I feel like the author just wanted to write a lot of world-building details. So we have lung restoratives, respirazones, servant and assistant bots, edible ads, and suicide cults. Is there a plot? I'm still waiting to find out.

 

And Hinz still sucks at writing women. I liked Bel at first, when she coolly recognized that Nick was probably complimenting her because he wanted something from her, but then she fell in lust with him. It was so out-of-character for her that even she wondered whether he'd slipped her some kind of futuristic date rape drug (there are multiple kinds, and readers got to learn the details of several of them), but no, it turns out he just has that effect on her.

"An entomologist rates ant emojis"

The Apple ant was rated the highest, but I prefer the Facebook ant, which doesn't look like it has a weird bomb for a head.

 

I'll say this is sort of related to books because I recently read The Lives of Ants.

 

...Okay, so it has nothing to do with books but I thought it was funny.

I just bought my first game guide in years (decades?)

It's the official Stardew Valley Guidebook. Yes, a lot of the info I'm interested in is available for free at various places online. I don't care. Now all I have to do when I want to know what to get Penny or Sebastian or Clint etc. for their birthday is turn to the book I plan on keeping near my computer. Same for figuring out where and when to get different items, and probably other uses I'm not even thinking about right now.

 

I'm looking forward to having this in my hands in a week or two. The wait isn't a huge issue because Stardew Valley is still a game I'll only let myself play during breaks and long weekends, due to my tendency to get so sucked in that I lose track of time.

 

 

To Siri With Love: A Mother, Her Autistic Son, and the Kindness of Machines by Judith Newman

To Siri with Love: A Mother, Her Autistic Son, and the Kindness of Machines - Judith Newman

Prior to moving to my current town, I was part of a really good sci-fi/fantasy book club. I recently decided that it would be nice to attend face-to-face book club meetings again, so I looked into my options. My local public library has a book club, and their next meeting is in late August. Unfortunately, they selected To Siri With Love for that meeting.

Ignore the book's title - this is primarily a mom's memoir of raising her autistic son, with occasional mentions of her husband and neurotypical son. Technology does come up, but not as much as the title implies it does.

I've had one other exposure to Judith Newman's writing that I know of, her New York Times article "To Siri, With Love." I liked it because 1) the parts about Siri interested me, 2) it made me recall my fascinating, enjoyable, and occasionally frustrating attempts at conversing with chatbots, and 3) it didn't automatically dismiss technology as bad and detrimental to social interaction.

I had heard of this book but decided not to read it after hearing about autistic adults' boycott of it and reading a few 1-star reviews that included quotes from the book. One bit that particularly repulsed me was the author's stated desire to forcibly sterilize her child when he turns 18 (more on this in a bit). I didn't want or need to read more than that. But then my idea about joining a book club happened.

I don't have much experience with memoirs, but I imagine that, in most of them, the author's views and personality are very clearly a part of the text. If the author's views bother you or if you don't like the author, it may be difficult to like the book. I certainly found that to be the case here.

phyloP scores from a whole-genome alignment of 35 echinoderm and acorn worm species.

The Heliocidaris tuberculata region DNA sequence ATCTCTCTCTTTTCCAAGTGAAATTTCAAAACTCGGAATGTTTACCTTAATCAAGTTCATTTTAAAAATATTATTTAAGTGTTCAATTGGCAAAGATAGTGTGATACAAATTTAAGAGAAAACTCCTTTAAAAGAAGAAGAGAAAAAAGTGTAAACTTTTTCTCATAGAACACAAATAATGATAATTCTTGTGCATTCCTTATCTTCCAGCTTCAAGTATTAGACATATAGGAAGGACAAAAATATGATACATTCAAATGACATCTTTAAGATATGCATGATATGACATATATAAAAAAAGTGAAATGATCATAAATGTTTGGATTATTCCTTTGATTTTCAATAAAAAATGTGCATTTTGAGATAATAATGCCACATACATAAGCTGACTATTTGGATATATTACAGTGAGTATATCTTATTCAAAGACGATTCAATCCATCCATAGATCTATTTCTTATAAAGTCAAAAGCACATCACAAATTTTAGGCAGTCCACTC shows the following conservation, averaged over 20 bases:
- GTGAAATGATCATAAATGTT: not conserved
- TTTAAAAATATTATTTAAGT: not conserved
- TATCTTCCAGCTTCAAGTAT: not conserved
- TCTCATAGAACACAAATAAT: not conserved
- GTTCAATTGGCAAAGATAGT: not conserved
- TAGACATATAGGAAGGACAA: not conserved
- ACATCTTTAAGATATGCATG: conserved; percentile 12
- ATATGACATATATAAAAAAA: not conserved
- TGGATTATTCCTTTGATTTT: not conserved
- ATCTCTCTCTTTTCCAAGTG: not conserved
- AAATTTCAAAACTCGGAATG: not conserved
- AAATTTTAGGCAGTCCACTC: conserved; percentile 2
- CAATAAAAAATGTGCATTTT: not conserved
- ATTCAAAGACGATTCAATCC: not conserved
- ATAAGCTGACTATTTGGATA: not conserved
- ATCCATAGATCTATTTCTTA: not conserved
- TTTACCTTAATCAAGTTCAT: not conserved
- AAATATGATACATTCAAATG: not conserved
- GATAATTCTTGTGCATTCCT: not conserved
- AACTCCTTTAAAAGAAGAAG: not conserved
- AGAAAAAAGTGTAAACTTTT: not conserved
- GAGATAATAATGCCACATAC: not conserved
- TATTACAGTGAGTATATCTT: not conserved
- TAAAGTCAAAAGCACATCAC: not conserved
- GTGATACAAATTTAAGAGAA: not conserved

It started at the very beginning of the book, in the Author's Note. Newman mentioned that she'd be using masculine pronouns to refer to people in general. If she'd left it at that, I might not have thought much of it. Although I tend to prefer they/them in such instances, masculine pronouns used to be the rule and lots of people still use them that way. Newman, however, decided to go off on a little tangent. She mentioned a friend of hers, who'd written a parenting book using they/them pronouns and the term "cisgender" where appropriate. At the end of this paragraph, Newman wrote:

"She did this at the insistence of her teenage daughter. Language needs to evolve, but not into something ugly and imprecise. I read her book simultaneously loving her parenting philosophy and wanting to punch her in the face." (x)

I can't imagine writing this about a person I supposedly considered a friend and that friend's daughter. She likely intended it to be humorous, but it read to me as insulting. She was essentially mocking both her friend's teenage daughter for suggesting she use more inclusive language and her friend, for listening to her own daughter. This part also said something about her biases, since her friend's decision to use "cisgender" had nothing to do with the author's original statement about her pronoun choice. Also, I'd argue that her friend's word choices were actually more precise.

Newman dug her hole deeper in her very next paragraph, where she explained that she did not consult her kids (twins, one neurotypical and one autistic) about whether they were okay with everything she included in her book. From the sounds of things, Henry and Gus, who were 13 or 14 at the time, may have had a general idea of what their mother's book would be like, but that was it. I thought about this part of the Author's Note a lot. There were anecdotes relating to everyone in the family, but Gus was the book's focus, and Newman covered everything from details about his personal hygiene to her discovery of his tastes in porn. She also included several of his text message exchanges with friends.

There were multiple instances where Newman seemed to realize that what she was writing was horrifying but opted to continue on anyway. For example, she mentioned a game she played with herself when she was pregnant, in which she'd ask herself "if something was wrong with my child, what abnormality would I be able to tolerate, and what was beyond the pale? (As you can see, I don't rate an A-plus on the Basic-Human-Decency Report Card.)" (17)